Vice-President Yemi Osinbajo (SAN) has charged the media to join the fight against fake news.



Osinbajo noted that the systemic rot engendered by secrecy and opacity in governance was no longer the main threat to a normal functioning Nigeria, but the proliferation of fake news.


The Vice-President spoke yesterday at the presentation of a book, titled: The Making of the Nigerian Flagship: the Story of The Guardian, in Lagos.


In a statement by the Senior Special Assistant to the President on Media and Publicity, Office of the Vice-President, Laolu Akande, Prof. Osinbajo suggested that the media should approach the fight against fake news by realising the import of their power as the gatekeepers of facts.


The statement reads: “Even as we strive to make governance more transparent and accountable in its workings and to abandon the habits of secrecy and opacity that became deeply ingrained during military rule, we have realised that abuse of state power is not the only threat to liberal tradition. Right now, we also have to deal with issues such as the proliferation of fake news.


“Almost daily, fake news or mischievously manipulated news is trafficked with the clear intent of warping the perception of reality and inducing conflict.

“It is said that journalism is the first rough draft of history. It is true that reportage shapes the perception and understanding of events. It shapes memories and can influence behaviour for good or for ill.”

“There are arguably no bigger influencers than those who report and interpret the world to us. This is considerable power and it comes with responsibility.”

Osinbajo that the media, as the fourth estate, must demonstrate a greater awareness of the society, while upholding the principles of balance, objectivity and fair-hearing.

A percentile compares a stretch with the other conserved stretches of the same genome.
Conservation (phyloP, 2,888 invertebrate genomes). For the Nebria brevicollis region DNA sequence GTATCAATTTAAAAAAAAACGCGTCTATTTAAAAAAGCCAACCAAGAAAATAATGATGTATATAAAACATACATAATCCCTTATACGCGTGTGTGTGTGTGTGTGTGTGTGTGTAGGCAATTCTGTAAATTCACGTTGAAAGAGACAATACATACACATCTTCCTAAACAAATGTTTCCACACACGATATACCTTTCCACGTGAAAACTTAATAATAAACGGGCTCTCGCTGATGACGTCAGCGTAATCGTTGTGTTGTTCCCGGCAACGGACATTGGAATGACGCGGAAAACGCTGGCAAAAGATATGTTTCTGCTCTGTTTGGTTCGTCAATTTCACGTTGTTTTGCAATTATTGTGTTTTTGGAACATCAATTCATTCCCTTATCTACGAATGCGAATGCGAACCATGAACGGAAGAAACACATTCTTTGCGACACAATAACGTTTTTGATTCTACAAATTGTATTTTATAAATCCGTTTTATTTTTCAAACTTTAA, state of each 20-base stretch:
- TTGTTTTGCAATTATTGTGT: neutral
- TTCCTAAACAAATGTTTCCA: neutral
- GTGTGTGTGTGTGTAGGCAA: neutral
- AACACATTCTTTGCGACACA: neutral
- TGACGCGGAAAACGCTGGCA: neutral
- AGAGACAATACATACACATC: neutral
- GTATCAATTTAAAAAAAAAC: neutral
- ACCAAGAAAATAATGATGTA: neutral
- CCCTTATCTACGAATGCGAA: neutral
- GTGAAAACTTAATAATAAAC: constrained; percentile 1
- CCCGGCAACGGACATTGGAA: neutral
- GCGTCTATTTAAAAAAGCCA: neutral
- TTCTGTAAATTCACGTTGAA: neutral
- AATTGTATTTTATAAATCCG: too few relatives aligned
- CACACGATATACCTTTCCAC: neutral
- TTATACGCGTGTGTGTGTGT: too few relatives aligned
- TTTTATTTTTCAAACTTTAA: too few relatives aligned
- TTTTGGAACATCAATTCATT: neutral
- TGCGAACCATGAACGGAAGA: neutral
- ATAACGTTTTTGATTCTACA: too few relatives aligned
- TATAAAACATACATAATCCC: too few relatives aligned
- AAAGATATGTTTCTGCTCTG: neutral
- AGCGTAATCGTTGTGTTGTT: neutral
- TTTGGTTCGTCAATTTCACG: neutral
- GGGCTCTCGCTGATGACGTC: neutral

According to him, while it is true that freedom of expression is enshrined in the 1999 Constitution, society depends upon responsible exercise of freedom.

“Nation-building is not the sole preserve of politicians and governments; in fact, it is just as much a task for civil society of which the press is an important member,” he stated.

Acknowledging the significant role of the Nigerian media in actualising democracy, the Vice-President urged media men to continue to speak truth to power.

“The Guardian harked back to the proud and illustrious tradition of the Nigerian press that practiced journalism with a social mission and a commitment to speaking truth to power. It played an important role in the struggles that birthed our democracy, suffering proscription and the firebombing of its business offices at Rutam House. Alex Ibru, himself, narrowly survived an assassination attempt in which he was severely injured.

“Years later, I confronted the horror of the attack on him myself, when as Attorney-General in Lagos, it was my lot to prosecute his assailants. It was a reflection of the terrible costs that journalists bore as they continued to heroically ply their craft as an act of resistance against tyranny.

“For decades, the men and women that work at The Guardian have drawn inspiration from the immortal words of Uthman Dan Fodio on its masthead: “Conscience is an open wound. Only truth can heal it.” It is the role of journalists to tell the truth even when it is inconvenient. This mission has a special resonance in this day and age.”

While commending the Guardian Newspapers Limited for raising the standards of journalism in Nigeria, Osinbajo noted that there must be a collective effort by media organisations and practitioners to uphold and improve on the quality of professionalism.

The Vice-President commended the authors,”and especially the chief custodian of the legacy, Lady Maiden Alex-Ibru “for broadening our understanding of history, for the appreciation of the present and inspiring the future.”